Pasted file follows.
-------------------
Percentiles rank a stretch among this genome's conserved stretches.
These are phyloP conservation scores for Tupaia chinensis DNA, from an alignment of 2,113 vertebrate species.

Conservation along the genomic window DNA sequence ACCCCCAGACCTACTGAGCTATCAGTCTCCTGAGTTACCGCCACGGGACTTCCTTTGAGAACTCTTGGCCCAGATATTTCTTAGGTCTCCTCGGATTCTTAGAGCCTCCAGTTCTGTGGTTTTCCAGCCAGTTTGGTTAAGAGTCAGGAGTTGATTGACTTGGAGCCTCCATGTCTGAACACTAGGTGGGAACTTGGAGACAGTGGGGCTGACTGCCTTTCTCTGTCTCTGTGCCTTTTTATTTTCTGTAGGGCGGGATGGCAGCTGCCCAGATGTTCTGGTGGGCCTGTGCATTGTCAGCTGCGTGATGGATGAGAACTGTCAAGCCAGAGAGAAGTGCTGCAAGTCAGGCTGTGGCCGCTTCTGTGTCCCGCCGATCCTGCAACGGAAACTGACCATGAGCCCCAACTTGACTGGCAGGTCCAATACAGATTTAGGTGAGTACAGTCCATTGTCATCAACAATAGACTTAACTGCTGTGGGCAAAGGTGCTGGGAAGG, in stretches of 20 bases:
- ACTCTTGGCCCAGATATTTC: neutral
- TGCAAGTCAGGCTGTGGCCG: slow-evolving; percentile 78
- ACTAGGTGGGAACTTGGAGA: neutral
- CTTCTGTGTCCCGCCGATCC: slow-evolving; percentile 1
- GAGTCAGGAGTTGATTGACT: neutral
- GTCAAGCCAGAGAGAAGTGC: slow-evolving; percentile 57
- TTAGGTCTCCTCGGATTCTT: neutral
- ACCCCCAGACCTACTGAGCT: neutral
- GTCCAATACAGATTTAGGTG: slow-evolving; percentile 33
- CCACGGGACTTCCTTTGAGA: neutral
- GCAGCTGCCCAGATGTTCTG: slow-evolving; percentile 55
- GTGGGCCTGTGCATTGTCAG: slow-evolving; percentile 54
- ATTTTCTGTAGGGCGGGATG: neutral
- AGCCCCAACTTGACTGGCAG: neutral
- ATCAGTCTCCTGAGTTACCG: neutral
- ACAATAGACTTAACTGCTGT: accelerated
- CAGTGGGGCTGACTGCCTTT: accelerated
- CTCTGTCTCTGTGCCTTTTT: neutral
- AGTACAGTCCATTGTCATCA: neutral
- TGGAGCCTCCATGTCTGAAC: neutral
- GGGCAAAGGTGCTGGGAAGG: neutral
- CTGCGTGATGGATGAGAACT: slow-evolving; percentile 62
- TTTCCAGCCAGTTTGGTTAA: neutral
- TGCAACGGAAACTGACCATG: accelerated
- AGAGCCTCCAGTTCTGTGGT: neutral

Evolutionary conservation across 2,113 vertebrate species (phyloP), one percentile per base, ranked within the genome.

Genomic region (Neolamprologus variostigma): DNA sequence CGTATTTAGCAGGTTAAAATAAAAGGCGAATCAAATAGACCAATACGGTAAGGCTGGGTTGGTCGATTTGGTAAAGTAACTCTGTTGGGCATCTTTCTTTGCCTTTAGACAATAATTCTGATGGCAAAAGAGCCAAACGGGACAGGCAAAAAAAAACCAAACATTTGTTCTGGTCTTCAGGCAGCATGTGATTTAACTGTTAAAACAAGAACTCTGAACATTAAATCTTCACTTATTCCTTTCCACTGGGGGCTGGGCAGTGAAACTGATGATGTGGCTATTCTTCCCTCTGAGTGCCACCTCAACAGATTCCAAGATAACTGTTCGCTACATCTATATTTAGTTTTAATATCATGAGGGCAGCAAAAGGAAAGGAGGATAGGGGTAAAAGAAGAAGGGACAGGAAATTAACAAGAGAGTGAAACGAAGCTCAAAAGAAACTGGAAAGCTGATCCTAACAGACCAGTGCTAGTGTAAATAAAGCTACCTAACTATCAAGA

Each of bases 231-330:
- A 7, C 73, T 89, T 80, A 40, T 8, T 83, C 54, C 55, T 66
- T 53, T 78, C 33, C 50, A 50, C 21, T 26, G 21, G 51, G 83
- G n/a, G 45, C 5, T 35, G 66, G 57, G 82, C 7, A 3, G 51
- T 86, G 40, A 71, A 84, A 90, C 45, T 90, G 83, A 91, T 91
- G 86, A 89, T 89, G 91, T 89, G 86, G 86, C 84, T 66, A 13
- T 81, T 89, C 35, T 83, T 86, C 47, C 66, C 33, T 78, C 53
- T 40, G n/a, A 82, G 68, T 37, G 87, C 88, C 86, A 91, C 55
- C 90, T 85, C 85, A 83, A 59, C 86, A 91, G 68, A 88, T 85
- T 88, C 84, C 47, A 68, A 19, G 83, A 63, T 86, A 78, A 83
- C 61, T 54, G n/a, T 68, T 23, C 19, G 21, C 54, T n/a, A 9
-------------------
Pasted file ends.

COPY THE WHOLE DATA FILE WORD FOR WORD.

Percentiles rank a stretch among this genome's conserved stretches.
These are phyloP conservation scores for Tupaia chinensis DNA, from an alignment of 2,113 vertebrate species.

Conservation along the genomic window DNA sequence ACCCCCAGACCTACTGAGCTATCAGTCTCCTGAGTTACCGCCACGGGACTTCCTTTGAGAACTCTTGGCCCAGATATTTCTTAGGTCTCCTCGGATTCTTAGAGCCTCCAGTTCTGTGGTTTTCCAGCCAGTTTGGTTAAGAGTCAGGAGTTGATTGACTTGGAGCCTCCATGTCTGAACACTAGGTGGGAACTTGGAGACAGTGGGGCTGACTGCCTTTCTCTGTCTCTGTGCCTTTTTATTTTCTGTAGGGCGGGATGGCAGCTGCCCAGATGTTCTGGTGGGCCTGTGCATTGTCAGCTGCGTGATGGATGAGAACTGTCAAGCCAGAGAGAAGTGCTGCAAGTCAGGCTGTGGCCGCTTCTGTGTCCCGCCGATCCTGCAACGGAAACTGACCATGAGCCCCAACTTGACTGGCAGGTCCAATACAGATTTAGGTGAGTACAGTCCATTGTCATCAACAATAGACTTAACTGCTGTGGGCAAAGGTGCTGGGAAGG, in stretches of 20 bases:
- ACTCTTGGCCCAGATATTTC: neutral
- TGCAAGTCAGGCTGTGGCCG: slow-evolving; percentile 78
- ACTAGGTGGGAACTTGGAGA: neutral
- CTTCTGTGTCCCGCCGATCC: slow-evolving; percentile 1
- GAGTCAGGAGTTGATTGACT: neutral
- GTCAAGCCAGAGAGAAGTGC: slow-evolving; percentile 57
- TTAGGTCTCCTCGGATTCTT: neutral
- ACCCCCAGACCTACTGAGCT: neutral
- GTCCAATACAGATTTAGGTG: slow-evolving; percentile 33
- CCACGGGACTTCCTTTGAGA: neutral
- GCAGCTGCCCAGATGTTCTG: slow-evolving; percentile 55
- GTGGGCCTGTGCATTGTCAG: slow-evolving; percentile 54
- ATTTTCTGTAGGGCGGGATG: neutral
- AGCCCCAACTTGACTGGCAG: neutral
- ATCAGTCTCCTGAGTTACCG: neutral
- ACAATAGACTTAACTGCTGT: accelerated
- CAGTGGGGCTGACTGCCTTT: accelerated
- CTCTGTCTCTGTGCCTTTTT: neutral
- AGTACAGTCCATTGTCATCA: neutral
- TGGAGCCTCCATGTCTGAAC: neutral
- GGGCAAAGGTGCTGGGAAGG: neutral
- CTGCGTGATGGATGAGAACT: slow-evolving; percentile 62
- TTTCCAGCCAGTTTGGTTAA: neutral
- TGCAACGGAAACTGACCATG: accelerated
- AGAGCCTCCAGTTCTGTGGT: neutral

Evolutionary conservation across 2,113 vertebrate species (phyloP), one percentile per base, ranked within the genome.

Genomic region (Neolamprologus variostigma): DNA sequence CGTATTTAGCAGGTTAAAATAAAAGGCGAATCAAATAGACCAATACGGTAAGGCTGGGTTGGTCGATTTGGTAAAGTAACTCTGTTGGGCATCTTTCTTTGCCTTTAGACAATAATTCTGATGGCAAAAGAGCCAAACGGGACAGGCAAAAAAAAACCAAACATTTGTTCTGGTCTTCAGGCAGCATGTGATTTAACTGTTAAAACAAGAACTCTGAACATTAAATCTTCACTTATTCCTTTCCACTGGGGGCTGGGCAGTGAAACTGATGATGTGGCTATTCTTCCCTCTGAGTGCCACCTCAACAGATTCCAAGATAACTGTTCGCTACATCTATATTTAGTTTTAATATCATGAGGGCAGCAAAAGGAAAGGAGGATAGGGGTAAAAGAAGAAGGGACAGGAAATTAACAAGAGAGTGAAACGAAGCTCAAAAGAAACTGGAAAGCTGATCCTAACAGACCAGTGCTAGTGTAAATAAAGCTACCTAACTATCAAGA

Each of bases 231-330:
- A 7, C 73, T 89, T 80, A 40, T 8, T 83, C 54, C 55, T 66
- T 53, T 78, C 33, C 50, A 50, C 21, T 26, G 21, G 51, G 83
- G n/a, G 45, C 5, T 35, G 66, G 57, G 82, C 7, A 3, G 51
- T 86, G 40, A 71, A 84, A 90, C 45, T 90, G 83, A 91, T 91
- G 86, A 89, T 89, G 91, T 89, G 86, G 86, C 84, T 66, A 13
- T 81, T 89, C 35, T 83, T 86, C 47, C 66, C 33, T 78, C 53
- T 40, G n/a, A 82, G 68, T 37, G 87, C 88, C 86, A 91, C 55
- C 90, T 85, C 85, A 83, A 59, C 86, A 91, G 68, A 88, T 85
- T 88, C 84, C 47, A 68, A 19, G 83, A 63, T 86, A 78, A 83
- C 61, T 54, G n/a, T 68, T 23, C 19, G 21, C 54, T n/a, A 9